Even if you don’t have to wear a uniform, then you almost certainly have to abide by a dress code. It’s important to find out what this is. Try to get a copy of the dress code before you start. If you can’t, then the safest option is clothes that cover the whole body, in neutral colors and without logos or slogans. Keep jewelry and makeup to a minimum.

Invest in a pair of comfortable shoe

Unless you’re actually working in fashion (and possibly even then), comfort is more important than style when you’re starting a new job. Once you’ve settled into your role, you’ll be able to judge when you can wear shoes that look good but aren’t necessarily great for walking. In the early days, however, always wear comfortable (but smart) shoes.

Remember that the early days in a new job are usually more about admin than everyday work. You’ll be figuring out your way around the building(s), maybe going to training sessions, definitely meeting and greeting (and maybe shadowing) people. Basically expect to be on your feet a lot.

Check if you need to bring any equipment

In general, employers will provide any equipment you need. Usually, only freelancers need their own equipment. It can, however, be worth checking if there is anything you need to get yourself. Even if there isn’t, it can be more convenient to bring at least some basics like a tablet, a regular notebook, and a pen.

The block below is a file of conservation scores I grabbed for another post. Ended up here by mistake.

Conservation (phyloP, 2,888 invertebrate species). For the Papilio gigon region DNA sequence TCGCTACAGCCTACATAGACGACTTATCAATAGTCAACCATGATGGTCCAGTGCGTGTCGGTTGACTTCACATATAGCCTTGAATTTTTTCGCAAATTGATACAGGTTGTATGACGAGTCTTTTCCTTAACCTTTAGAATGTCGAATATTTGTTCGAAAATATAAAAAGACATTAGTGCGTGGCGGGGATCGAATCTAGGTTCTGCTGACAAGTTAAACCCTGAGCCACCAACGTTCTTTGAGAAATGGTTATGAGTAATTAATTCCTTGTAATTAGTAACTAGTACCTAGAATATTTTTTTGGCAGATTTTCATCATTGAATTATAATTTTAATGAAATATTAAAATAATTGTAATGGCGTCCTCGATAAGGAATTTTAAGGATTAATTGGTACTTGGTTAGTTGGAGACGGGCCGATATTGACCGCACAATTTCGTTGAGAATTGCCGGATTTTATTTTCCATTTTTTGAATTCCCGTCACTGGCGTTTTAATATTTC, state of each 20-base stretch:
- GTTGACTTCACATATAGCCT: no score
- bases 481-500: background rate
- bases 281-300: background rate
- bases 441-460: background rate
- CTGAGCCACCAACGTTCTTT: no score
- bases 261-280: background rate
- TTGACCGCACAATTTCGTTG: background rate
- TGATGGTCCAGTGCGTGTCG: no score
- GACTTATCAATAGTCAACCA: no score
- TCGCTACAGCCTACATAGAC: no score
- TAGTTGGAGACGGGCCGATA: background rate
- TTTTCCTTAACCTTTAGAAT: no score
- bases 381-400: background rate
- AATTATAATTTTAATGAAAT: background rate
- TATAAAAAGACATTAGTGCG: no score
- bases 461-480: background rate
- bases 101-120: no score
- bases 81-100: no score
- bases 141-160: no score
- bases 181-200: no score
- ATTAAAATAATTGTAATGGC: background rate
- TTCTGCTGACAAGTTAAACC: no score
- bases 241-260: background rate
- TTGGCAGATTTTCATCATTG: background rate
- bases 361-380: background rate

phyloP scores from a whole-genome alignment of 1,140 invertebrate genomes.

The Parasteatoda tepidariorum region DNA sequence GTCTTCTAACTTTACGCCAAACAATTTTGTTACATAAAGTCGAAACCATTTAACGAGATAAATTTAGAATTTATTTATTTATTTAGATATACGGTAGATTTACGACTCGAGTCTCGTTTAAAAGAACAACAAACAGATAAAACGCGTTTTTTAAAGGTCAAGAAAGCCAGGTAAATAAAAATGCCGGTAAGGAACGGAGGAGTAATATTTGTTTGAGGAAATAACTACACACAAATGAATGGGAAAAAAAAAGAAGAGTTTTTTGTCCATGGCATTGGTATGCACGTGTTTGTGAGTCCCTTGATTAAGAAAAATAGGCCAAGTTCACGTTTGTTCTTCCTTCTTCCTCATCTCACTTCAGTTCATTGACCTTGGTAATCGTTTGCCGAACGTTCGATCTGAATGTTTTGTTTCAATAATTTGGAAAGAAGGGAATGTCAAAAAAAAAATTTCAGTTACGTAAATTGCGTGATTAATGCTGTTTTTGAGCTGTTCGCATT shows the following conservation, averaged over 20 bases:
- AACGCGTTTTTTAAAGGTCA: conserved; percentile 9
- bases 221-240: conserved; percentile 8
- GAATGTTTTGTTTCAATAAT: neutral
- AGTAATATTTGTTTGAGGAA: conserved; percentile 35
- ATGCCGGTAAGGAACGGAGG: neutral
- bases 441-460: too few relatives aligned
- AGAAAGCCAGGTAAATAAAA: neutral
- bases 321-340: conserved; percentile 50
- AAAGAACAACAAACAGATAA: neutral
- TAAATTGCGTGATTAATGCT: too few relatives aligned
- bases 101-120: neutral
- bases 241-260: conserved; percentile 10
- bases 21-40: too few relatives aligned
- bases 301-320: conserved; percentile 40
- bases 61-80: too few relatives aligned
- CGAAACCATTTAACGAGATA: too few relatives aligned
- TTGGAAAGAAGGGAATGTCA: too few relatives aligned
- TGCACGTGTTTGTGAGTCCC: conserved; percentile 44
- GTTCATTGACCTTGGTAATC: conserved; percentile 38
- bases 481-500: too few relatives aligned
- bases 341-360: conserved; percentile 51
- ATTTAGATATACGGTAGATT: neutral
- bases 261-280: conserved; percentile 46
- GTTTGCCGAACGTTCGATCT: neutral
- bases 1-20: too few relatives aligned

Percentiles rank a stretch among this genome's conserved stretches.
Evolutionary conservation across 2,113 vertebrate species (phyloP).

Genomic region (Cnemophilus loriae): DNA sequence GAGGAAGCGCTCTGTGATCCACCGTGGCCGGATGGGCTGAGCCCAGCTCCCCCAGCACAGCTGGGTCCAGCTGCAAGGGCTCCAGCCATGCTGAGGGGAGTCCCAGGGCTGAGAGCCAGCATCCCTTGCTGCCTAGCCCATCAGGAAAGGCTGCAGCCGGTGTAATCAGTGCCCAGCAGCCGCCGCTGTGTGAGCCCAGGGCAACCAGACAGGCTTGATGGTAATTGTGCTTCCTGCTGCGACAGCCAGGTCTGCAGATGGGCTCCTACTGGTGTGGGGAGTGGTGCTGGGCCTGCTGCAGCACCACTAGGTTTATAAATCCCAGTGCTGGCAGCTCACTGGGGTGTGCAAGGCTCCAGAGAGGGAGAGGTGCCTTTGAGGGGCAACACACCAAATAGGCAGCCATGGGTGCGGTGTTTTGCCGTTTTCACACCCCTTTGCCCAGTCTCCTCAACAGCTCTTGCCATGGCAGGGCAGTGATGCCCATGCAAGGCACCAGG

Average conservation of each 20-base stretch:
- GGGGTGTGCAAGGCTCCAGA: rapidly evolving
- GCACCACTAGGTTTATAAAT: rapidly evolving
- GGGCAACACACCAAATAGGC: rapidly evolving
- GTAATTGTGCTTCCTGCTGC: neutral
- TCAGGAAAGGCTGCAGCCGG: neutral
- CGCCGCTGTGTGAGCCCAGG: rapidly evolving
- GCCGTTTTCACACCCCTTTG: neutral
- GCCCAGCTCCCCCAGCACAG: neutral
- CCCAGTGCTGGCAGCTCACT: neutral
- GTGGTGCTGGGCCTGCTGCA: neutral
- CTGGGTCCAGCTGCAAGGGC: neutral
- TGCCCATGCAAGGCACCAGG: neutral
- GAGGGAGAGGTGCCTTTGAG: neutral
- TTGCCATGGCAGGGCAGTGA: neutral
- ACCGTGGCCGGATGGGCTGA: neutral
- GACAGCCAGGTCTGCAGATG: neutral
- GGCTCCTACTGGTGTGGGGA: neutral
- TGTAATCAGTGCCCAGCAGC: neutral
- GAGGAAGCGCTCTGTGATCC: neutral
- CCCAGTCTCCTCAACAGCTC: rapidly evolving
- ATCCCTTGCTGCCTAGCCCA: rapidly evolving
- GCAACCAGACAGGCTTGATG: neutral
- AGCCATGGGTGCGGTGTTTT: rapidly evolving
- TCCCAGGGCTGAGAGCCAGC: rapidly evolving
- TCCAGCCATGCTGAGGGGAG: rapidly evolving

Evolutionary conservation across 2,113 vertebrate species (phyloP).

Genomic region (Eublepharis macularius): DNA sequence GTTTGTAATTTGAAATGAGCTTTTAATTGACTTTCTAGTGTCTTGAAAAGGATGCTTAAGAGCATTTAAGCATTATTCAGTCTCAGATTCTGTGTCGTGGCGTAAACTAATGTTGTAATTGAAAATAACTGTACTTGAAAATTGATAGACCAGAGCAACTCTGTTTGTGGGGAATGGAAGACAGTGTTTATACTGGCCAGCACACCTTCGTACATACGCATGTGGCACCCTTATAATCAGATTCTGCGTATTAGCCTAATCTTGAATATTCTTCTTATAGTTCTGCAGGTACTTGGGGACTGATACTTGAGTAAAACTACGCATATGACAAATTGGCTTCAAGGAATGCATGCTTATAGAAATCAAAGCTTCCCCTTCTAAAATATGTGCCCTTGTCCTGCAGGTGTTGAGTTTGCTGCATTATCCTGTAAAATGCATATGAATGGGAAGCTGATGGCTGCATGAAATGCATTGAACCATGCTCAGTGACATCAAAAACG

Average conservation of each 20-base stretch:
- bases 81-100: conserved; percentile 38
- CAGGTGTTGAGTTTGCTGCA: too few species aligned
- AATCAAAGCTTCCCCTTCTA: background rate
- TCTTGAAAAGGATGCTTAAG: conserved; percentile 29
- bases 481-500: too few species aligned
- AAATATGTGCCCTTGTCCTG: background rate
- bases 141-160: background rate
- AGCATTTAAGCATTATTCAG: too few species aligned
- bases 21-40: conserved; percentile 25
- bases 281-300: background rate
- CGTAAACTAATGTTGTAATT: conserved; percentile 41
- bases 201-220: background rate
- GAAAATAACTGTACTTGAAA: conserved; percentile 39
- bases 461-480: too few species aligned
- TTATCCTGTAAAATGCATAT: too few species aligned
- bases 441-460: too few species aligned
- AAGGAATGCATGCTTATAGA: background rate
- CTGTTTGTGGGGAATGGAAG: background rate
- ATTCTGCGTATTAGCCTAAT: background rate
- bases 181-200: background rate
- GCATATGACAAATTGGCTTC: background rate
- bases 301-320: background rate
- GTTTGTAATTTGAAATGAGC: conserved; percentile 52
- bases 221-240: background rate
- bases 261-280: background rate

Check where you can get food

Almost all workplaces will have some places nearby where you can get food plus some kind of kitchen facilities. In the early days, however, it can be smart to bring food you can eat cold so you know for sure that you’re covered.

Bring any necessary paperwork

Unless it’s already been checked, most employers are probably going to want to see your ID. They’ll also need your bank details. These will be on your debit card, just make sure that you have it with you. Some employers may also need additional paperwork such as evidence of your qualifications.

If you’re asked to bring original (i.e. paper) copies of everything, then make sure that you do, even if you’ve already sent in digital ones. Some employers will want to verify the originals themselves. In fact, in some cases, this may be required for legal/insurance purposes.